Ustad Nusrat Fateh Ali Khan was born in 1948 shortly after the independence of India and Pakistan. He comes from a distinguished family of musicians steeped in classical and mystical Islamic tradition. As a child and young boy, he was given formal training mainly in classical music and mystical sufi poetry in persian, Punjabi and urdu.
Today, he is considered the greatest living exponent of Qawwali. His art has transcended all boundaries of language and religion and has popularized his beautiful and inspirational music to audiences world wide. His rendition in this album, an excerpt from a live performance held at the Kufa Gallery, London is a Persian ghazal in raga kedar, in his trademark ‘Qawwali’ style.
Very aptly referred to as the king of ghazals, is the most revered name in the field of modern ghazals. A disciple of the great Bade Ghulam Ali Khan, his voice and style of rendering ghazals, has inspired and entertained three generations of ghazal lovers in the sub-continent and all over the world.
Hailing from Rajasthan (India), his family moved to Pakistan at the time of partition. Since then, dedicated hard work, years and years of practice under the supervision of highly qualified teachers, Mehdi Hassan has acquired a matchless voice and a style of singing that is the envy of many contemporaries both within and across the border. An excellent composer, he has mastered the art of combining classical elements with popular demands of the ghazal lovers all over the world. His melodic interpretation and clear perception of poetry makes for a perfect blend of poetic and musical sensitivity and as such every single effort culminates into the perfect Ghazal listening experience.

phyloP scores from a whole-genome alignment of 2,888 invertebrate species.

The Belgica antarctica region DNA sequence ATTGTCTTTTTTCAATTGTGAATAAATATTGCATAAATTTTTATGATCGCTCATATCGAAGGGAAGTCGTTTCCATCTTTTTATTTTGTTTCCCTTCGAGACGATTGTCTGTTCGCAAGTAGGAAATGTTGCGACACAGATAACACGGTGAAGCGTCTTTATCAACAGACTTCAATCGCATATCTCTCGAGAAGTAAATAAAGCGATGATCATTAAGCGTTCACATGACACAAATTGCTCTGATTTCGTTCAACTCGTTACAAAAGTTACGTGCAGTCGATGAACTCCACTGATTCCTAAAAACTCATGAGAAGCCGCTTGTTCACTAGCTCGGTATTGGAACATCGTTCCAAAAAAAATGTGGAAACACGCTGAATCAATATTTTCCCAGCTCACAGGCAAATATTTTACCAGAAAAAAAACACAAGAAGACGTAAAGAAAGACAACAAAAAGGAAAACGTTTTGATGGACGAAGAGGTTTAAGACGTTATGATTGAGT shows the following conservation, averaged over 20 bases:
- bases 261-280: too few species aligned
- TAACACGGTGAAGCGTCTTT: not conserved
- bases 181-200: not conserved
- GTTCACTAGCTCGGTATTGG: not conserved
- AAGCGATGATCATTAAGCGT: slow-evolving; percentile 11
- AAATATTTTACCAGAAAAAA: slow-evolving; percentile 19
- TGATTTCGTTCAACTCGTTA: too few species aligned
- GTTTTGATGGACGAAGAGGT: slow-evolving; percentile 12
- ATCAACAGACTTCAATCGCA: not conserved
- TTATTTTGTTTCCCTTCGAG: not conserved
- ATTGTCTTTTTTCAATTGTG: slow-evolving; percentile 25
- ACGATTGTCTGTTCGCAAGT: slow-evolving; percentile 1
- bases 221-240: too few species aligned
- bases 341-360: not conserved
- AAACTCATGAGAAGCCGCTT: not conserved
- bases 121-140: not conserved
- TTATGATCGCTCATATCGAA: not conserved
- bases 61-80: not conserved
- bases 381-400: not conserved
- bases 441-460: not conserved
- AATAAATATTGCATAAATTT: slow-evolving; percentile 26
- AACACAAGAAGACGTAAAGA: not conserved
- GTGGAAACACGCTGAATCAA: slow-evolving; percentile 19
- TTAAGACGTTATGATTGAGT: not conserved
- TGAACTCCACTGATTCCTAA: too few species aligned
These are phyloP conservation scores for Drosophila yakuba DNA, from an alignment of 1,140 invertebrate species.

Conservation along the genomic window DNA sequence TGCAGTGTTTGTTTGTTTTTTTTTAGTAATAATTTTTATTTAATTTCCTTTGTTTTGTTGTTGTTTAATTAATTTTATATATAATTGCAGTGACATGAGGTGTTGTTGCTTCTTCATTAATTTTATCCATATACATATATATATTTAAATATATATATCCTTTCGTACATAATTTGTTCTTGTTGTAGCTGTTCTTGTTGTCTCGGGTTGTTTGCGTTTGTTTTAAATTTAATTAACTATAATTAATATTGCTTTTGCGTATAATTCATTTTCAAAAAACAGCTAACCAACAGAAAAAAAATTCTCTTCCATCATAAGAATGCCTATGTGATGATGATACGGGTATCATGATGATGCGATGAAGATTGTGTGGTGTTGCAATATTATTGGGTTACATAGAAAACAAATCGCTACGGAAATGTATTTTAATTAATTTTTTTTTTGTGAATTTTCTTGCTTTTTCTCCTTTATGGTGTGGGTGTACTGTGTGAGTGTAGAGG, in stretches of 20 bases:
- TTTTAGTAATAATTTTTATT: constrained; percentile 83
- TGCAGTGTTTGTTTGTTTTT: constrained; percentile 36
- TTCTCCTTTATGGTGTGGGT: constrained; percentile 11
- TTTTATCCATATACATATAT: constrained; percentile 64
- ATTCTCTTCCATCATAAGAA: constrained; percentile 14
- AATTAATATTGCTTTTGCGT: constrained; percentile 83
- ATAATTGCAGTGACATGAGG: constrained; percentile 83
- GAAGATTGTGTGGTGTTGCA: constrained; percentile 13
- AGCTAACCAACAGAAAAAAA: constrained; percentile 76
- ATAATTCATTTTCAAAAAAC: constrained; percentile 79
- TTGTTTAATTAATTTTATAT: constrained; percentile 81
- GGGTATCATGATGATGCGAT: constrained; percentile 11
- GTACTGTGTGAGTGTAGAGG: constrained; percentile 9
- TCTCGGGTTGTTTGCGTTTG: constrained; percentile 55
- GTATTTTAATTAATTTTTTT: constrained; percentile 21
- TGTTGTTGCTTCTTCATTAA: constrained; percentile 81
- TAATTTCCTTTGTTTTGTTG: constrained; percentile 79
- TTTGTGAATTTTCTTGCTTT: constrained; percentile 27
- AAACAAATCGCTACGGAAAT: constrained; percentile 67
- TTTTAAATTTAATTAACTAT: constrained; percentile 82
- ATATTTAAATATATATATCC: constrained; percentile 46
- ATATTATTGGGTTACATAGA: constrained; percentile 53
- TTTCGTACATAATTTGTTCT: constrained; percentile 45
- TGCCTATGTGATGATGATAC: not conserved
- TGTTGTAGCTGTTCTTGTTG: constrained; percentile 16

Born in 1940, at village Kaleke, district Sialkot, of Pakistan, Ghulam Ali is one of the greatest names among contemporary ghazal singers. His father was a vocalist as well as a sarangi player who imparted him the basic training of music. He later went on to learn from the legendary Ustad Bade Ghulam Ali Khan but it was interrupted because of the hectic concert tours of the maestro. The Ustad referred him to Bade Mubarak Ali Khan and to the ablest guidance of his brother Barkat Ali Khan. Ali these teachers trained him to be a master of raags, taans, and complicated sargams.
His voice control over variation and musical notes in his greatest asset. Over the years, Ghulam Ali has played a vital part in extending the performance of the ghazals to a more overtly classical style approaching that of the dadra and thumri, the composed piece or cheez is set aside while the performer elaborates on the technicalities and range of the raga through improvisation. Ghulam Ali represents a select group of melodists who are slowly fading into oblivion.